Sunday, November 15, 2009

Working With Surname Variations

[This post was created as part of the 24th Edition of the Carnival of Central and Eastern European Genealogy]

Despite enduring two years of German while working on my bachelor's degree (can you tell I hated it?), I still have trouble with certain words specifically surnames.  When I am doing research, I will often focus only on what I am certain is the form of a surname and not consider any other options.  This is sort of like working with blinders on but I've found a free software application that can help me out of my comfort zone.

Surname Suggestion List is an application developed by Matthew Combs which takes a surname and creates several levels of variations of that name.

As explained by Matthew, the variations in the Excellent column are very similar to the surname used in the search. The Close variations are only similar and the Longshot variations are "somewhat" similar.

There is no way I would think of variations on Henneberg like Hernberg or Heinberg without this application. And while I am a huge fan of web-based applications and tend to shy away from anything I have to download, Surname Suggestion List is one of those "must have" tools for my genealogy toolbox.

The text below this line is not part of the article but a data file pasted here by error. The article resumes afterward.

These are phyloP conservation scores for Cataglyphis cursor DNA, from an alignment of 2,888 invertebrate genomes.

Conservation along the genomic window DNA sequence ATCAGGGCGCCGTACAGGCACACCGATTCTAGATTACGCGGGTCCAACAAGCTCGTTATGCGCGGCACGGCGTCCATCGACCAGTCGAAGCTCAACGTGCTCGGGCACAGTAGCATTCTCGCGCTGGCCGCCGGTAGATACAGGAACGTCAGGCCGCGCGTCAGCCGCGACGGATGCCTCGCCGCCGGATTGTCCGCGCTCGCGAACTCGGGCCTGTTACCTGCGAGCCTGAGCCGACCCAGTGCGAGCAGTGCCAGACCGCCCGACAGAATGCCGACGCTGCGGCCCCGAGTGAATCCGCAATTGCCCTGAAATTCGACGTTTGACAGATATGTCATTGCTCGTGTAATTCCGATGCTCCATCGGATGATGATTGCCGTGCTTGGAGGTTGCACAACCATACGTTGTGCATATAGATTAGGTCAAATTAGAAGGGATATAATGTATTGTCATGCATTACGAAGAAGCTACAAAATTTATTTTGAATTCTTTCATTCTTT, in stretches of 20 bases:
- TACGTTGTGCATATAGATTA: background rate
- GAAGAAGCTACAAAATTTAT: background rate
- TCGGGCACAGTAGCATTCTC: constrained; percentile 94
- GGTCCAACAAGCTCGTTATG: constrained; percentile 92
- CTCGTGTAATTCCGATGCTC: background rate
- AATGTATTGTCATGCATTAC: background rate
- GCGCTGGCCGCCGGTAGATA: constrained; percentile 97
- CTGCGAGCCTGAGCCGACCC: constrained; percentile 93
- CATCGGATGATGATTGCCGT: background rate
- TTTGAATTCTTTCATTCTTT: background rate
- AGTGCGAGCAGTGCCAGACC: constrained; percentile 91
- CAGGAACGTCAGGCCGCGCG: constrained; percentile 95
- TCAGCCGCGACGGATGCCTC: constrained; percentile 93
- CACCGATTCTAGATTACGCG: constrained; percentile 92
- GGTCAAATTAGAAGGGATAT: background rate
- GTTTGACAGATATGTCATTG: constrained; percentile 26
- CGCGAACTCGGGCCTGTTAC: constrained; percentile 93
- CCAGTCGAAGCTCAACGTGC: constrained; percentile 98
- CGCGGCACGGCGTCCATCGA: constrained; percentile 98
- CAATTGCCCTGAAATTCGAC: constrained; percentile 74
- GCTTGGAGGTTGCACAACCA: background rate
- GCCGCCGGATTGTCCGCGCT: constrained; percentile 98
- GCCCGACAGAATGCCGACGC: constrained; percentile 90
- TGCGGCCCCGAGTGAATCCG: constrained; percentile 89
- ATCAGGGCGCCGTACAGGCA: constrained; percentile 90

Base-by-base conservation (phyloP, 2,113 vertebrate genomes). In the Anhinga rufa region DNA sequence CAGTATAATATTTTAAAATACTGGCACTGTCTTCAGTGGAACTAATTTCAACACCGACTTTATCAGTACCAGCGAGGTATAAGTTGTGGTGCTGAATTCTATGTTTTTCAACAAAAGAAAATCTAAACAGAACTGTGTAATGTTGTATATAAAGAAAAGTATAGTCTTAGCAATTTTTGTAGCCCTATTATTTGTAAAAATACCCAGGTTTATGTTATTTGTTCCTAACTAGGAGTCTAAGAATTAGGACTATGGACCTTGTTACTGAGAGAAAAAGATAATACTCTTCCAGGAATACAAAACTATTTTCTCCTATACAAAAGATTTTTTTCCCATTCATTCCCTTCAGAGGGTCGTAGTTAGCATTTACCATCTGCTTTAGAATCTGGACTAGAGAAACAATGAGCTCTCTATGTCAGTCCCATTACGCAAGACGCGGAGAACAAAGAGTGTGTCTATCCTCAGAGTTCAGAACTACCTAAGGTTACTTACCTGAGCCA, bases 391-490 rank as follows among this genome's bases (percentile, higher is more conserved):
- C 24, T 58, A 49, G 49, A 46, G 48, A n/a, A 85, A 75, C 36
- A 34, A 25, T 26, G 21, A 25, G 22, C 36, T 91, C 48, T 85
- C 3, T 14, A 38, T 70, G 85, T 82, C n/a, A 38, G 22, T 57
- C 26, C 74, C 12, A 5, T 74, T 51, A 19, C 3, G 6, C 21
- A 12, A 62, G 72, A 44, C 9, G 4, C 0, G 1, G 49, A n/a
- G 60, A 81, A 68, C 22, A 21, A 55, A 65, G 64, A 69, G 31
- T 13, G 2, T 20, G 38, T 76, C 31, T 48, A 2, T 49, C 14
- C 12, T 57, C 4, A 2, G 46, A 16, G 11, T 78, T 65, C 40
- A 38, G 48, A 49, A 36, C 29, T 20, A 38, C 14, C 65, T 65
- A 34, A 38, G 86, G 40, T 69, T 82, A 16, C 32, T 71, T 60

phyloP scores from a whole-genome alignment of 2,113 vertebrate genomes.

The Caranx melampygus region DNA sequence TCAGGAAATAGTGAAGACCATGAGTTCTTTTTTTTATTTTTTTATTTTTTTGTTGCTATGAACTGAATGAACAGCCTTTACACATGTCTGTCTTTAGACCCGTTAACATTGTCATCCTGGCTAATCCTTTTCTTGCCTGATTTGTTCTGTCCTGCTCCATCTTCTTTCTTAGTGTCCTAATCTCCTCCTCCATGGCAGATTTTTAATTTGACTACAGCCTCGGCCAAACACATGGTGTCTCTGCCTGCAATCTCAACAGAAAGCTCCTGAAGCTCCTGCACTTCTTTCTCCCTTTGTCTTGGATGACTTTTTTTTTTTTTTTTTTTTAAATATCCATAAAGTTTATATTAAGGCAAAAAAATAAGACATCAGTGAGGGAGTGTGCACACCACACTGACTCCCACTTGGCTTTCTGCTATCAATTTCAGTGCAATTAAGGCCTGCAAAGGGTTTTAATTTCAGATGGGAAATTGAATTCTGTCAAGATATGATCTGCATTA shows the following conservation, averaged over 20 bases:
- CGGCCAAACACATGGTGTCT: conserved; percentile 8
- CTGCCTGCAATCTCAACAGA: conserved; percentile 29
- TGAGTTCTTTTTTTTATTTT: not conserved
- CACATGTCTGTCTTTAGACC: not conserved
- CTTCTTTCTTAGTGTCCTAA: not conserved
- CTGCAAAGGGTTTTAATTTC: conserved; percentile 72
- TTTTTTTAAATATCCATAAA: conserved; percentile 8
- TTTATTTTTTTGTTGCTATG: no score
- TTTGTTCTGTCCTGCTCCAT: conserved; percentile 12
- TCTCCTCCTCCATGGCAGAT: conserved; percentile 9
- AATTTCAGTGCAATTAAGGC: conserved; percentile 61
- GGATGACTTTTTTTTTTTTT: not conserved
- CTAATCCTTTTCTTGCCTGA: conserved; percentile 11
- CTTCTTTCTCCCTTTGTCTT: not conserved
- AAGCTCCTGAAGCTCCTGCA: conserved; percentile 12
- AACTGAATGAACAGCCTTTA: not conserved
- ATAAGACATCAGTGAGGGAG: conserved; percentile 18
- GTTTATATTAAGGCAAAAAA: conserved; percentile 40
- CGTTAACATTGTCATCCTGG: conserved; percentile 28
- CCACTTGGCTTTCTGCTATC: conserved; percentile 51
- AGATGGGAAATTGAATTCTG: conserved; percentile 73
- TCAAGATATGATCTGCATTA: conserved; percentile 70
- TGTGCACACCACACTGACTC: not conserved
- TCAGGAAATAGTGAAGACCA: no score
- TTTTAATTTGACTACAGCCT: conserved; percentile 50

Besides generating variations, Matt has also programmed in the ability to click on a surname variation and then perform a Google search with that data. You can also specify Book Search, Image Search and Blog Search.

Worried that Surname Suggestion List won't cover the foreign names you are looking for? Don't worry. From the version list provided, Matt has included the following surnames besides those commonly found in the United States and the United Kingdom: Armenian, Belgian, Czech, Danish, English, French, German, Irish, Kurdish, Lithuanian, Maltese, Norwegian, Pakistani, Persian, Polish, Scottish, Spanish, and Swiss. And Matt also updates the program to include surnames suggested by users.

Check out Surname Suggestion List and you'll be surprised at where your research takes you. As they say, "variety is the spice of life" and of surnames in genealogy research.

© 2009, copyright Thomas MacEntee

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